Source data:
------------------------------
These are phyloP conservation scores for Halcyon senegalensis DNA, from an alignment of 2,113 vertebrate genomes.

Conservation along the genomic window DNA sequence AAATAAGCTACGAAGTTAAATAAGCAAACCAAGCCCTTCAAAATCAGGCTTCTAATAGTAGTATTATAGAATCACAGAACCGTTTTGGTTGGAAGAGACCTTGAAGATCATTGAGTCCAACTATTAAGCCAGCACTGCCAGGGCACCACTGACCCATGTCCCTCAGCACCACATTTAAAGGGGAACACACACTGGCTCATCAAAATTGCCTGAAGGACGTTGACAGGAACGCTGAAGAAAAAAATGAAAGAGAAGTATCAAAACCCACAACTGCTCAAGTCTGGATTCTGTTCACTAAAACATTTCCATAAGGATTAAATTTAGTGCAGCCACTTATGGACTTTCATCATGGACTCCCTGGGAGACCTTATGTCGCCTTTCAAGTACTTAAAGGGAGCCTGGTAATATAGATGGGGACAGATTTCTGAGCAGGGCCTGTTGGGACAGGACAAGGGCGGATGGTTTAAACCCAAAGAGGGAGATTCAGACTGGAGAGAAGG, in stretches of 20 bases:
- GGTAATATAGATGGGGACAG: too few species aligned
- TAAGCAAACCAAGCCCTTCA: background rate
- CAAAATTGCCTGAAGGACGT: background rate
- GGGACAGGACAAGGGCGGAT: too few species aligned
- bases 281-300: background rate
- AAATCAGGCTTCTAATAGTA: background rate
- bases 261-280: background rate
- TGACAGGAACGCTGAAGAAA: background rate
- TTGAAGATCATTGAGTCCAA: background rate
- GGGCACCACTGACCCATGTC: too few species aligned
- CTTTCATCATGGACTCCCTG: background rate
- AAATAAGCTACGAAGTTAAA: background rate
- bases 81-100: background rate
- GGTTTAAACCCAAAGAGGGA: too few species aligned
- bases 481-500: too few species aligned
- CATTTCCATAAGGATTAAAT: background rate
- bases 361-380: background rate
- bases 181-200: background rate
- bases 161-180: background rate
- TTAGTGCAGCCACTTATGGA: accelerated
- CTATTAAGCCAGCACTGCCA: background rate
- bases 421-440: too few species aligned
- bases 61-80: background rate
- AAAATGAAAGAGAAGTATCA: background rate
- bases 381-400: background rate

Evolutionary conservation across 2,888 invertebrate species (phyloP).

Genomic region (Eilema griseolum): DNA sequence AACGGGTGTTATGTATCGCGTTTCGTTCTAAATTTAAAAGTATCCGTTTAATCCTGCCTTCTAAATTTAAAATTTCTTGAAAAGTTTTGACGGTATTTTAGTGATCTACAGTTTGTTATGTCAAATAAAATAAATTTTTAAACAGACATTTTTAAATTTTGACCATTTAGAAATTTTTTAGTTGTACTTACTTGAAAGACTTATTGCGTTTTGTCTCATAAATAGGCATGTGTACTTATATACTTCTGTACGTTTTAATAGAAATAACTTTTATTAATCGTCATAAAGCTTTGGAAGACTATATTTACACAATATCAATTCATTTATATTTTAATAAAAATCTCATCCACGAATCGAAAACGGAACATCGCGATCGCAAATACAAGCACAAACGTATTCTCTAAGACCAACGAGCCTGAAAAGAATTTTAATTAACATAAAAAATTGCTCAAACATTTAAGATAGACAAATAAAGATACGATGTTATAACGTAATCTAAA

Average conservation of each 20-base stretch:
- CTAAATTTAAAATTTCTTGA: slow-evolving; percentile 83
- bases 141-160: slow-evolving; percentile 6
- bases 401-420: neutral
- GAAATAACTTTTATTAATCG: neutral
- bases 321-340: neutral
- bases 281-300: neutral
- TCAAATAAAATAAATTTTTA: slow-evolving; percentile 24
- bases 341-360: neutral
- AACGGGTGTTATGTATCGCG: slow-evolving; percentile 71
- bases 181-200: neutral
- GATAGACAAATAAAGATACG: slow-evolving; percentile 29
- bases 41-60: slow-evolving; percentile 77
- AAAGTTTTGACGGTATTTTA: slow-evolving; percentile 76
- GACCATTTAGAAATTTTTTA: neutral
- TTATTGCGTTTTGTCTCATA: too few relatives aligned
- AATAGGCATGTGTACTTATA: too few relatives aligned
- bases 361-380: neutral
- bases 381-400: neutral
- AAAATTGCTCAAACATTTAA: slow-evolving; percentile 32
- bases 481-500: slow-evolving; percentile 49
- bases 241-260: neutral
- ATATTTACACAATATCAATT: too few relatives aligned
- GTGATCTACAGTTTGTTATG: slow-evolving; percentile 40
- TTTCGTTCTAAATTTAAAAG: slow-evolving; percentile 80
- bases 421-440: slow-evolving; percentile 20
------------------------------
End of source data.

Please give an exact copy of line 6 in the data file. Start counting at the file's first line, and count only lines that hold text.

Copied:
- GGGACAGGACAAGGGCGGAT: too few species aligned